R.E.M. calls it quits

21 Sep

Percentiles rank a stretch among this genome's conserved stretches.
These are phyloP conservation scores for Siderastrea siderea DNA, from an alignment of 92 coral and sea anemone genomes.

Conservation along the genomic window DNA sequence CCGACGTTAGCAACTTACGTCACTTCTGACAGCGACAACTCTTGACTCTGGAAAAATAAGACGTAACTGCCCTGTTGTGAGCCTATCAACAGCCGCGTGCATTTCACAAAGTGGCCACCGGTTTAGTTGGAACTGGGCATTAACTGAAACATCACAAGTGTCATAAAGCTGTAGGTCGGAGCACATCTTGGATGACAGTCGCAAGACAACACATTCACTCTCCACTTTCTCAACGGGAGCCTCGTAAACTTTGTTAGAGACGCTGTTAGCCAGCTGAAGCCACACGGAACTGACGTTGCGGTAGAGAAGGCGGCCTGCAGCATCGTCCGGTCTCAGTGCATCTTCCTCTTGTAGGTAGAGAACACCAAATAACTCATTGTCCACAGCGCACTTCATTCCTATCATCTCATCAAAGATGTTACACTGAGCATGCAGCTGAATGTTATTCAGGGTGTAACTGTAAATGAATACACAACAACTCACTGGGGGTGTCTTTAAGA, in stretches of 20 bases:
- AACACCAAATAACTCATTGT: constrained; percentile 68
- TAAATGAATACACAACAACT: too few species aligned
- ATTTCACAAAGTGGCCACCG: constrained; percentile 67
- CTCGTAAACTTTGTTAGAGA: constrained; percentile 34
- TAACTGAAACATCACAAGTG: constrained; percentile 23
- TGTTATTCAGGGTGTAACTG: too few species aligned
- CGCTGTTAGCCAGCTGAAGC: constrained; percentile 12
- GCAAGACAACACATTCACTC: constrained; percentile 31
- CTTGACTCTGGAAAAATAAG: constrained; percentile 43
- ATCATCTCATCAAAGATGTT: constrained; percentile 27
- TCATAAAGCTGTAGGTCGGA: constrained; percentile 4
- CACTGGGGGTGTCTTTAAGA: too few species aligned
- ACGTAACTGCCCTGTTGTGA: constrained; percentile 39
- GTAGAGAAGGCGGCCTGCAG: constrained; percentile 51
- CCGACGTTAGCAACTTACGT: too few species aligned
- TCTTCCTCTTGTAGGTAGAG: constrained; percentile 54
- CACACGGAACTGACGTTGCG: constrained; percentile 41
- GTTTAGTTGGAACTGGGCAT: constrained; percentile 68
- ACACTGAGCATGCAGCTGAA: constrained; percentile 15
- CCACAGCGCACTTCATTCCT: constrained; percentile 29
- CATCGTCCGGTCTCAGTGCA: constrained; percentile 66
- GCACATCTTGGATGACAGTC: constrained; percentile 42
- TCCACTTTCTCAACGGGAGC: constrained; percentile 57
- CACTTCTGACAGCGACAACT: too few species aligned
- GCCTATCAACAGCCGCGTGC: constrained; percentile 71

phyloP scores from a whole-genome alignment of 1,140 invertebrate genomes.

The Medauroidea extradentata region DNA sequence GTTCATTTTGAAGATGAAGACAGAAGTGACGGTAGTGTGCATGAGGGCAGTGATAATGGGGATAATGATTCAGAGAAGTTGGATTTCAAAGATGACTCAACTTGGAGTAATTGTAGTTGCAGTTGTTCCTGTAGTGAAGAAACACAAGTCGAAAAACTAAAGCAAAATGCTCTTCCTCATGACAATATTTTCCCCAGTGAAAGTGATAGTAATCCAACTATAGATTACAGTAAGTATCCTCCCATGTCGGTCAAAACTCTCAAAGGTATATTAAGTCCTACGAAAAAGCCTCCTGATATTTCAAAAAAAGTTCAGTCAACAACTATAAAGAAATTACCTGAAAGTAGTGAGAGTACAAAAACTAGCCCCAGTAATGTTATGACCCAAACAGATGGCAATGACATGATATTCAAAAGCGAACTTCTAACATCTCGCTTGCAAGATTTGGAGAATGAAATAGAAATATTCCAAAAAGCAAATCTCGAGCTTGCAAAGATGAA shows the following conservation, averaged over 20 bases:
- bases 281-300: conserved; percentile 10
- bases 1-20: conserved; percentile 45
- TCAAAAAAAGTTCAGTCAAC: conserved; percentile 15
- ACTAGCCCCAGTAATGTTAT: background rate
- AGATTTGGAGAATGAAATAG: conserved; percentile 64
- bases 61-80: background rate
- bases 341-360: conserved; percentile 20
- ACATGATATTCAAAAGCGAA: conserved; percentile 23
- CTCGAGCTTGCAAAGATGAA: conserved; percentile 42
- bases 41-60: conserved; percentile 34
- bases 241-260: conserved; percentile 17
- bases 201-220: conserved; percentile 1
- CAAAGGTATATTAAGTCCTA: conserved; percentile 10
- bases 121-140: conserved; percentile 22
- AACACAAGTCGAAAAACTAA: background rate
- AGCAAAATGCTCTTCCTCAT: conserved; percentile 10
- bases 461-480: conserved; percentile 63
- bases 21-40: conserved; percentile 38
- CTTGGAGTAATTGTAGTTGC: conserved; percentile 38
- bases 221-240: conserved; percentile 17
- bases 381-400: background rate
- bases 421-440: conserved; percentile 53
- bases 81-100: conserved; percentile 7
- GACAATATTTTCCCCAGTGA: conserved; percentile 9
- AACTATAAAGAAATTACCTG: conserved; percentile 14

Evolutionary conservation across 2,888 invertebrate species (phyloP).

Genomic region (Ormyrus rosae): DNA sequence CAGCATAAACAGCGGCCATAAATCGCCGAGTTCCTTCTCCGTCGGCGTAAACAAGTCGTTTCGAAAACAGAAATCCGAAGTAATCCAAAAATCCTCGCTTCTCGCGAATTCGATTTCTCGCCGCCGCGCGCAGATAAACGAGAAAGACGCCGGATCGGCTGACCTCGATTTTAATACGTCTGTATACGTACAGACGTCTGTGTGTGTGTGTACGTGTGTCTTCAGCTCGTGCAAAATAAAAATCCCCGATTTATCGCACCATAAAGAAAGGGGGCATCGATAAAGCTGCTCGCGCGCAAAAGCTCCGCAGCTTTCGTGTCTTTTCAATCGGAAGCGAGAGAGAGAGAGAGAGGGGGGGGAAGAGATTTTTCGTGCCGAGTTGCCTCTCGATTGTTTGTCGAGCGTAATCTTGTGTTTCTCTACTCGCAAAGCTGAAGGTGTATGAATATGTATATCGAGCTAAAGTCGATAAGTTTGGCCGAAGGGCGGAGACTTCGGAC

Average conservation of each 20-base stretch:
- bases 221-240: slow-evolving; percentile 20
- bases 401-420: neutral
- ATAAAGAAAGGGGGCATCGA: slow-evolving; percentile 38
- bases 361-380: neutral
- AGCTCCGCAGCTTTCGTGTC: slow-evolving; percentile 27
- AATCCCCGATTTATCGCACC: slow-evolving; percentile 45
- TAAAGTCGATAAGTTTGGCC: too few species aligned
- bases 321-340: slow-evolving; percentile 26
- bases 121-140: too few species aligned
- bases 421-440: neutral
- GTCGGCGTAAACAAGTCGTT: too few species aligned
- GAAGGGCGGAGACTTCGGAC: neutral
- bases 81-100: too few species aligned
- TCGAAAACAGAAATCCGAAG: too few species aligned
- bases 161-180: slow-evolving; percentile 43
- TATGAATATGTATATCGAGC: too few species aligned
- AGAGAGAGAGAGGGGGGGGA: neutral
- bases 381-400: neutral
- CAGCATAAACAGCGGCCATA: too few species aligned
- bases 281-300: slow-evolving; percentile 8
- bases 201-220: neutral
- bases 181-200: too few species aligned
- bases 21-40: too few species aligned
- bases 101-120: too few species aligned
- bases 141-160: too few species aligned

I still remember lying on the beanbag in my parents’ basement after one in a string of particularly uneventful days of jr. high. My sisters had control of the television and they were likely waiting for another episode of “You Can’t Do Than on Television” and already had Nickolodeon dialed in. There was this goofy, new wave talk show called Livewire that was one part Donahue, one part American Bandstand. That day, they had this up and coming band from Georgia and it was one of those moments where my life changed forever. Something about that band was mysterious, yet instantly familiar and, even to this teenage metalhead, unassailably, unquestionably GOOD. Not just GOOD. REALLY, REALLY, REALLY GOOD. Of course, back then, if you really liked a band and you were 13 and living in a place like Grand Haven, MI, you couldn’t hear them on the radio, couldn’t go on the internet and learn about them. I just filed them away in my memory bank and waited. Within a couple of years, LAV and X-105 were playing the heck out of “Fables of the Reconstruction” and soon after they joined U2 as the first “Alternative” bands to really break big, doing so a good four years before Nirvana broke. 15 years of mediocrity has dulled the legend a bit, but now that they’ve broken up, here’s hoping people remember them for what they were–the best band in the world for the better part of a decade.


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